GS65715. Silver hemidrachm, Sunrise 617; Klose-Mseler 4/35; Alram IP 593 (Pakor I); Tyler-Smith 150 (Pakor I); BMC Arabia 230, 8 (Pakur), F, toned, scratches/scrapes, earthen deposits, edge splits/cracks, weight 1.389 g, maximum diameter 12.6 mm, die axis 0o, Persepolis (Fars Province, Iran) mint, 1st century A.D.; obverse bearded bust left, wearing diadem with 2 ties, torque and robe, wavy thick hair behind; reverse bearded bust left, wearing diadem, torque and robe, wavy thick hair behind, concave field; $80.00 SALE PRICE $72.00


Kingdom of Persis, Pakor II, 1st Century A.D.

|Kingdom| |of| |Persis|, |Kingdom| |of| |Persis,| |Pakor| |II,| |1st| |Century| |A.D.||obol|
The early kings of Persis were tributaries to the Seleucid rulers, until c. 140 B.C., when the Parthians conquered the region, according to Strabo. The Parthian Empire then took control of Persis under Arsacid king Mithridates I (c. 171 - 138 B.C.), but visibly allowed local rulers to remain, and permitted the emission of coinage bearing the title of Mlk ("King"). The last King of Persis, Artaxerxes V, defeated the Parthians and founded the Sassanian Empire.
GS65716. Silver obol, Sunrise 620; Klose-Mseler 4/33; Alram IP 594 (Pakor I); Tyler-Smith 163 (Pakor I); BMC Arabia 230, 11 (Pakur), gVF, dark toning, earthen deposits, edge cracks, weight 0.613 g, maximum diameter 12.8 mm, die axis 135o, Persepolis (Fars Province, Iran) mint, 1st century A.D.; obverse bearded bust left, wearing diadem, neck torque and cloak, no legend or symbols; reverse bearded bust left, wearing diadem, neck torque and cloak, no legend or symbols; $70.00 SALE PRICE $63.00


Kingdom of Persis, Second Unknown King, AR Hemidrachm, 1st Century A.D.

|Kingdom| |of| |Persis|, |Kingdom| |of| |Persis,| |Second| |Unknown| |King,| |AR| |Hemidrachm,| |1st| |Century| |A.D.||hemidrachm|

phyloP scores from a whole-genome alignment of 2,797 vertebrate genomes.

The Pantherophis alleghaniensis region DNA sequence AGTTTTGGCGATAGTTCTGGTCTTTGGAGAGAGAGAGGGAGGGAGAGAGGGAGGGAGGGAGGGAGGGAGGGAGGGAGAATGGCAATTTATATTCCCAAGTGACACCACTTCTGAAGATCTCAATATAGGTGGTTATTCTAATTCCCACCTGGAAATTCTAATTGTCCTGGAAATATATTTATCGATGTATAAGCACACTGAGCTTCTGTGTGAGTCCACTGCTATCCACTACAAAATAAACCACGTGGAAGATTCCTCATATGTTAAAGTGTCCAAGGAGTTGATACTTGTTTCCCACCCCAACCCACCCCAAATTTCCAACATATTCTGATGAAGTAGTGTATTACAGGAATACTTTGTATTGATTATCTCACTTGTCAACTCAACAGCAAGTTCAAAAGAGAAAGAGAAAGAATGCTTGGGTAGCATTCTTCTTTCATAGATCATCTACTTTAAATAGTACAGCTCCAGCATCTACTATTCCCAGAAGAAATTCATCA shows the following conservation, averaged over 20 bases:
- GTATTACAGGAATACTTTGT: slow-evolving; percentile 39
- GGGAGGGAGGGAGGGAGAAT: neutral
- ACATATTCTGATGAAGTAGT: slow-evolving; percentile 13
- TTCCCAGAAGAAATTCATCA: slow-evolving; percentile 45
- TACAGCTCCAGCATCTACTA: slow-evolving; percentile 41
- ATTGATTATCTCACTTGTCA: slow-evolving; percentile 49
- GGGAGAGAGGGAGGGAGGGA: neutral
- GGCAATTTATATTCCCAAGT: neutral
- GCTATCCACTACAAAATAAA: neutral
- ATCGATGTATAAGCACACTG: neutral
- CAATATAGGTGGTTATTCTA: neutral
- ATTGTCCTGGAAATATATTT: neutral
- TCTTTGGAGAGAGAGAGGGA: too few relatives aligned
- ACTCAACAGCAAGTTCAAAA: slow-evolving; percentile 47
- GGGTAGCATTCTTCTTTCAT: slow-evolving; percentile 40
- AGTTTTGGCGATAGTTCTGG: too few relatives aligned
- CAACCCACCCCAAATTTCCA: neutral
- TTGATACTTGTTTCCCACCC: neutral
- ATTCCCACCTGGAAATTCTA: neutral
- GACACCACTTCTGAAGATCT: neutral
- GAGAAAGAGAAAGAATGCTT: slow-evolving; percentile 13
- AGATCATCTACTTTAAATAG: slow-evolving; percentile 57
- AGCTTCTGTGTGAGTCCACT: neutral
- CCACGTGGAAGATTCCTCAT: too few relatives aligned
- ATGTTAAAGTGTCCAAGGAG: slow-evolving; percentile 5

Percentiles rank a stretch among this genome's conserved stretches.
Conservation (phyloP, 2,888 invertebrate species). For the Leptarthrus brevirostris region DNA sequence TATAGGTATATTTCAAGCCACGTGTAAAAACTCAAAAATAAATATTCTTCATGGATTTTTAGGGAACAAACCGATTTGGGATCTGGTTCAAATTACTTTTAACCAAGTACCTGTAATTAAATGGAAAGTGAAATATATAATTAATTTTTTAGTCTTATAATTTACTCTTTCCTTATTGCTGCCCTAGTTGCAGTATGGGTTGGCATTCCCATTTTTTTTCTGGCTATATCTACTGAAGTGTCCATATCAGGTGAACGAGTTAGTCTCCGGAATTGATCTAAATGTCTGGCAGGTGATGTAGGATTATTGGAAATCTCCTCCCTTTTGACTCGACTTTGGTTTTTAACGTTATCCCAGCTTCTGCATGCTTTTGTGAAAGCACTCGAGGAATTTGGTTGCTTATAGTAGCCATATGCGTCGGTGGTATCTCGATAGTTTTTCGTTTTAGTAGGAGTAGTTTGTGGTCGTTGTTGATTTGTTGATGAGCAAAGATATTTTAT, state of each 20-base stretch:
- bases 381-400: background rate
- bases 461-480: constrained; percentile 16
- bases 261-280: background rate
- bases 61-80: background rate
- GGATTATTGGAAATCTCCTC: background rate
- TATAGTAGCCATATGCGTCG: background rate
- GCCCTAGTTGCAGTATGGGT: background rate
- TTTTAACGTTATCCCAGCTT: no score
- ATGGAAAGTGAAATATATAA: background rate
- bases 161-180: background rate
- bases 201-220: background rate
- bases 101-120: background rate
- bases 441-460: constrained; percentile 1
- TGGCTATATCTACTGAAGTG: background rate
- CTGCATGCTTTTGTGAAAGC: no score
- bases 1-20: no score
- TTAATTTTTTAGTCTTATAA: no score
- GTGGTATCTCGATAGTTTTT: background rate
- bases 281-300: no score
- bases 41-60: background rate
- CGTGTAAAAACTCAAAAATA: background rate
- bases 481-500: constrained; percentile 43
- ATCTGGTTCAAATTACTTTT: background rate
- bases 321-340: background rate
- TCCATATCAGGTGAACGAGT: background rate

Persis was located in what is now southern Iran. "Persians" settled the area as early as the 8th century B.C. From the time after its conquest by Alexander the Great, Persis was most often quasi-independent, under the hegemony of a Seleukid or Parthian king. Immediately following Alexander's death, Persis was subject to the Seleucid Kingdom. About 290 B.C., Persis regained independence. The coins produced during this period were Greek-inspired, but inscriptions were Aramaic, symbolic of Persis' rejection of the Greek ruling class. Sometime between c. 250 and 223 B.C., the Seleucids regained control. Mithradates II later incorporated Persis as a sub-kingdom of Parthia. Under Parthian domination, the coins and appearance of the kings depicted on them assumed the Parthian style. The last King of Persis, Artaxerxes, defeated the Parthians and founded the Sassanian Empire.
GS63317. Silver hemidrachm, cf. Sunrise 646; BMC Arabia, 238, 4; Alram IP 619 (pellet in crescent on tiara); Tyler-Smith 212 (tiara uncertain), aVF, toned, deposits, weight 1.219 g, maximum diameter 14.0 mm, die axis 0o, Persepolis (Fars Province, Iran) mint, 1st century A.D.; obverse bearded bust left, wearing diadem with 2-loop tie and Parthian-style tiara with 2 rows of pellets enclosing pellet, triskeles flanked by pellets behind bust; reverse diadem, two ties laid across center, uncertain Aramaic legend; $65.00 SALE PRICE $58.50


Kingdom of Persis, Ardaxsir (Artaxerxes) II, 1st Century B.C. AR Drachm

|Kingdom| |of| |Persis|, |Kingdom| |of| |Persis,| |Ardaxsir| |(Artaxerxes)| |II,| |1st| |Century| |B.C.| |AR| |Drachm||drachm|
Persis was located in what is now southern Iran. "Persians" settled the area as early as the 8th century B.C. From the time after its conquest by Alexander the Great, Persis was most often quasi-independent, under the hegemony of a Seleukid or Parthian king. Immediately following Alexander's death, Persis was subject to the Seleucid Kingdom. About 290 B.C., Persis regained independence. The coins produced during this period were Greek-inspired, but inscriptions were Aramaic, symbolic of Persis' rejection of the Greek ruling class. Sometime between c. 250 and 223 B.C., the Seleucids regained control. Mithradates II later incorporated Persis as a sub-kingdom of Parthia. Under Parthian domination, the coins and appearance of the kings depicted on them assumed the Parthian style. The last King of Persis, Artaxerxes, defeated the Parthians and founded the Sassanian Empire.
GS65691. Silver drachm, Alram IP 570; Klose-Mseler 4/10b; Sunrise 598; BMC Arabia p. 222, 2; Tyler-Smith -, F, toned, edge beveled by hammering, edge cracks, edge chip, weight 3.228 g, maximum diameter 24.7 mm, die axis 270o, Persepolis (Fars Province, Iran) mint, 50 - 1 B.C.; obverse bust left, pointed beard, wearing Persepolitan crown with turrets, diadem with three ends, torque of three segments, and cloak, monogram behind; reverse king on right facing left, holding raised scepter in left hand before a lighted alter, Aramaic legend around.; $60.00 SALE PRICE $54.00




  



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REFERENCES|